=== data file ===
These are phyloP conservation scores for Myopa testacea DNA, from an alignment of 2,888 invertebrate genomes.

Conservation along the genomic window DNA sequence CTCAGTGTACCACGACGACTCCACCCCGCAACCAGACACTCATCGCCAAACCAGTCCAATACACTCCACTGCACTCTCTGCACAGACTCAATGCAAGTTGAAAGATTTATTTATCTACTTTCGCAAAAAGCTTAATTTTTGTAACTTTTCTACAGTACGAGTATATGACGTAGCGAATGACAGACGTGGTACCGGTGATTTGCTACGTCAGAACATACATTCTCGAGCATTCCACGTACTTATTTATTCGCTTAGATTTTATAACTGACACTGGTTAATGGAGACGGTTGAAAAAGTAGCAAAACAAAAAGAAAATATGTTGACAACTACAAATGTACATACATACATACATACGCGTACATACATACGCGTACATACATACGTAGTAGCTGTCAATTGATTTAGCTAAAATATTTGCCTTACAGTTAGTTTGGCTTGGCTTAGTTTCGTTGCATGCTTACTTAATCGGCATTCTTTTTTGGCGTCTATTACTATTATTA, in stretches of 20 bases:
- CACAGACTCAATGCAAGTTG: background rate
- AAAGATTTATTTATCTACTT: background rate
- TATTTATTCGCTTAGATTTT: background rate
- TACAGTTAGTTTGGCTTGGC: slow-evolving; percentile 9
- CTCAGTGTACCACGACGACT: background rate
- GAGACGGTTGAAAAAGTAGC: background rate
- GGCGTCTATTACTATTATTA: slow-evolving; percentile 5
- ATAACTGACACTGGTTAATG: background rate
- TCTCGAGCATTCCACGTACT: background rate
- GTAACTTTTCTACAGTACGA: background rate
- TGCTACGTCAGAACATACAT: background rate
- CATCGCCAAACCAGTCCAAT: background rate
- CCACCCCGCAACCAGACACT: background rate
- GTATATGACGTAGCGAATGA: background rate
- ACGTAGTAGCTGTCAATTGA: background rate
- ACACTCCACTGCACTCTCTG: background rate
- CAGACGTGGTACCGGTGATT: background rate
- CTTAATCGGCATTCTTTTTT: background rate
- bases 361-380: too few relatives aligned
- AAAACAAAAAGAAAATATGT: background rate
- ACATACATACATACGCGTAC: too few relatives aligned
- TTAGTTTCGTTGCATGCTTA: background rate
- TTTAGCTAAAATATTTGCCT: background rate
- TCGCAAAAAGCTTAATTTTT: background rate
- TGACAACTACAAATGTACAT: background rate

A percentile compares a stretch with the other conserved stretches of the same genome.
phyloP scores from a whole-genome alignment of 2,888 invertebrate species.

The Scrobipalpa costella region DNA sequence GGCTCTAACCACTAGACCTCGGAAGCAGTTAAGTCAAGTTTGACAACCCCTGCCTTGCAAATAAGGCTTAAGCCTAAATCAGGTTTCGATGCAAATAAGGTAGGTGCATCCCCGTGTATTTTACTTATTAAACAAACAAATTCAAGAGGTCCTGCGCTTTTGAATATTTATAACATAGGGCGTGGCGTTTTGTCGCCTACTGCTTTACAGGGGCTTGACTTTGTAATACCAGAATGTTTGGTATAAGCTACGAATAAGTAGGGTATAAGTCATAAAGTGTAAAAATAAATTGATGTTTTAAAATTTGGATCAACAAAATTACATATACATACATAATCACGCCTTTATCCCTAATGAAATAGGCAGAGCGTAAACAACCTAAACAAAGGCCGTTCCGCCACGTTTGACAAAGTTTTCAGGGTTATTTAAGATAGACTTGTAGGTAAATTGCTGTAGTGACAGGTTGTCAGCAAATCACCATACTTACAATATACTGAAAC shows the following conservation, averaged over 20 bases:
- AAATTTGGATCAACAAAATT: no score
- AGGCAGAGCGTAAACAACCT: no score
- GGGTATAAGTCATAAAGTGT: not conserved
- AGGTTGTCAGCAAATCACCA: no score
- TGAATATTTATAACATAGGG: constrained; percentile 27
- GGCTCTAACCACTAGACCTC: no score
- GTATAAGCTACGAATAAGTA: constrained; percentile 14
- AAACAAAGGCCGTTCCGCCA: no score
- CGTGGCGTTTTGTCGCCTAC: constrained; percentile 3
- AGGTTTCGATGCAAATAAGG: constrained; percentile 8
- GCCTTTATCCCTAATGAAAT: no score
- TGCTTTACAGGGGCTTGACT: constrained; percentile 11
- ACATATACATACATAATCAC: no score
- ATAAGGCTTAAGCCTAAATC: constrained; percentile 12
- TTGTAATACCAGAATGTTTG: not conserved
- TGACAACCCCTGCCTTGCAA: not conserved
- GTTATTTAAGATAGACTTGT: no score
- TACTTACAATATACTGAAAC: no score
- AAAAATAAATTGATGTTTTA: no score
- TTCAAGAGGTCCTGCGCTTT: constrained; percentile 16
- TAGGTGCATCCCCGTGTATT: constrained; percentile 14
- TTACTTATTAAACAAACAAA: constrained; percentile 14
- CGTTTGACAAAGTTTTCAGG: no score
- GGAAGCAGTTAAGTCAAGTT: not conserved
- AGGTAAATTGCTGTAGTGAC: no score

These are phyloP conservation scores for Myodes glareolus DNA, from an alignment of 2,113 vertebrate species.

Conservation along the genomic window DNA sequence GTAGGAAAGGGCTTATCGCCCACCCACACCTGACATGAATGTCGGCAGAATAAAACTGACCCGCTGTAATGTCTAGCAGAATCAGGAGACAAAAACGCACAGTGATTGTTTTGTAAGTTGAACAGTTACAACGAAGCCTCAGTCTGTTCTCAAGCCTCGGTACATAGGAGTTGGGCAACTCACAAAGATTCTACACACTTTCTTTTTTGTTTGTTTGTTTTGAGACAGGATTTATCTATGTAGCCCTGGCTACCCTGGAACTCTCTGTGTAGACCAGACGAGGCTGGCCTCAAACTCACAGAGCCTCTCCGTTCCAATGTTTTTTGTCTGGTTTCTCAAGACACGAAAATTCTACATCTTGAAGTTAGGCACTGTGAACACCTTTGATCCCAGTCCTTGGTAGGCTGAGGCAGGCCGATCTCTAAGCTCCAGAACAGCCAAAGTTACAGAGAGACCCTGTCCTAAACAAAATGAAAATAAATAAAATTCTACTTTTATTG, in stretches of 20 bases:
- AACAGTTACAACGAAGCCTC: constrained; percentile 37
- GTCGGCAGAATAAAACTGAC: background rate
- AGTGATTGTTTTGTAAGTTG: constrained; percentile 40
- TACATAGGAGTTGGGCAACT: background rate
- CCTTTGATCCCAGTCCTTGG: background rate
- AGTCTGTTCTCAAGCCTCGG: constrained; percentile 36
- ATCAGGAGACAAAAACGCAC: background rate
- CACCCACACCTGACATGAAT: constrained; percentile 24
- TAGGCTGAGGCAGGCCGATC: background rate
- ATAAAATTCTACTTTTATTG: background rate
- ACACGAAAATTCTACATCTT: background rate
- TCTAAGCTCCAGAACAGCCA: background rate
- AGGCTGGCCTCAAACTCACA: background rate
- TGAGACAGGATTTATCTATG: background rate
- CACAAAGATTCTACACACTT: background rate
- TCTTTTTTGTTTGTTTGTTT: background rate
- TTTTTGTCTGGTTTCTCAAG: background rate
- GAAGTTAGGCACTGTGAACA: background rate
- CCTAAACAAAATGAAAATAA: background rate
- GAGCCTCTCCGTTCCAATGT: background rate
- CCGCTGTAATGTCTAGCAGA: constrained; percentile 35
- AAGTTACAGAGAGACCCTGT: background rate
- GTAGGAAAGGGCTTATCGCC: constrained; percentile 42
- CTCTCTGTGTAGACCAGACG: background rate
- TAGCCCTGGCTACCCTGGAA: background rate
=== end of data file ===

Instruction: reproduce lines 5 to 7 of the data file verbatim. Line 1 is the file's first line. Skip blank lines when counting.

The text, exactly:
- TATTTATTCGCTTAGATTTT: background rate
- TACAGTTAGTTTGGCTTGGC: slow-evolving; percentile 9
- CTCAGTGTACCACGACGACT: background rate